Background: Ultra-rare genetic variants, including non-recurrent copy number variations (CNVs) affecting important dosage-sensitive genes, are important contributors to the etiology of neurodevelopmental disorders (NDDs). Pairing family-based whole-genome sequencing (WGS) with detailed phenotype data can enable novel gene associations in NDDs.
Methods: We performed WGS of six members from a three-generation family, where three individuals each had a spectrum of features suggestive of a NDD. CNVs and sequence-level variants were identified and further investigated in disease and control databases.
Results: We identified a novel 252-kb deletion at 15q21 that overlaps the synaptic gene DMXL2 and the gene GLDN. The microdeletion segregated in NDD-affected individuals. Additional rare inherited and de novo sequence-level variants were found that may also be involved, including a missense change in GRIK5. Multiple CNVs and loss-of-function sequence variants affecting DMXL2 were discovered in additional unrelated individuals with a range of NDDs.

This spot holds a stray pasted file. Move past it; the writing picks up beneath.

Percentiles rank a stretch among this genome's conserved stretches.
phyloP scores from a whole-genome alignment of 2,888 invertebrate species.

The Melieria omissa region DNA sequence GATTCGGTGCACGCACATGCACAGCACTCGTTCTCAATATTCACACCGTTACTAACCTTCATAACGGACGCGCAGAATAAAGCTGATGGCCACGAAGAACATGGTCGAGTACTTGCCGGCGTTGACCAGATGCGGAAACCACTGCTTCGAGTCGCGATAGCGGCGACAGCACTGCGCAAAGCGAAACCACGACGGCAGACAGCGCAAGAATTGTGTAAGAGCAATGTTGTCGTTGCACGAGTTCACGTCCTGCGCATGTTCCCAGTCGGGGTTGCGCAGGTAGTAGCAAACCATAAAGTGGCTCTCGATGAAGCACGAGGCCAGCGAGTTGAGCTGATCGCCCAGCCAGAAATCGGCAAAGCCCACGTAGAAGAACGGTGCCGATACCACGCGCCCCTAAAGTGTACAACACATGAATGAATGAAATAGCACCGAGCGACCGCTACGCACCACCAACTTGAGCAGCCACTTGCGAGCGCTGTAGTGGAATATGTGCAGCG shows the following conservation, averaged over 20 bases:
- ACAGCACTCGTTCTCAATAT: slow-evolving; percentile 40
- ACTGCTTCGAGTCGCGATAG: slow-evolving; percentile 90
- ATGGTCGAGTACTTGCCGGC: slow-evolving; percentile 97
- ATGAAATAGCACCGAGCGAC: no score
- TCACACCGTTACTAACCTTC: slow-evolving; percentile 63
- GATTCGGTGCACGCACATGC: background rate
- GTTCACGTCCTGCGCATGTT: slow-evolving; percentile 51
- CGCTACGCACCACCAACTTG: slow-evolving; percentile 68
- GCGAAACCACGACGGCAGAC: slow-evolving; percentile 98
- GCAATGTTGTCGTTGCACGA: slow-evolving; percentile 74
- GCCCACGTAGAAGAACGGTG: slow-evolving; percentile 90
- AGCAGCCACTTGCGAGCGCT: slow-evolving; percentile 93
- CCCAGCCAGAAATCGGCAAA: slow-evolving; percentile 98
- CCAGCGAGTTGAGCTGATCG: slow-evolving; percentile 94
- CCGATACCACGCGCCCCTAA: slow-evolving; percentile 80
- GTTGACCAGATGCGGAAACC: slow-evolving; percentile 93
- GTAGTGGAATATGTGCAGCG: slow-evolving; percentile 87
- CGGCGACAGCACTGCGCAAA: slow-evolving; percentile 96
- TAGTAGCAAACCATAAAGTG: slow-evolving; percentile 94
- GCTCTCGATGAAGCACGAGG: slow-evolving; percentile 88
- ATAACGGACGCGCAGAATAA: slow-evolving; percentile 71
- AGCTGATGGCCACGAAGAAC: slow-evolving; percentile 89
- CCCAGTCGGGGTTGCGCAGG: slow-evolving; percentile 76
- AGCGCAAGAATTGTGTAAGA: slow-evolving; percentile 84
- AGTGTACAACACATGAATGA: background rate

Conclusions: Disruption of DMXL2 may predispose to NDDs including autism spectrum disorder. The robust interpretation of private variants requires a multifaceted approach that incorporates multigenerational pedigrees and genome-wide and population-scale data.
Keywords: ADHD; Autism; Copy number variation; DMXL2; GRIK5; Genome sequencing.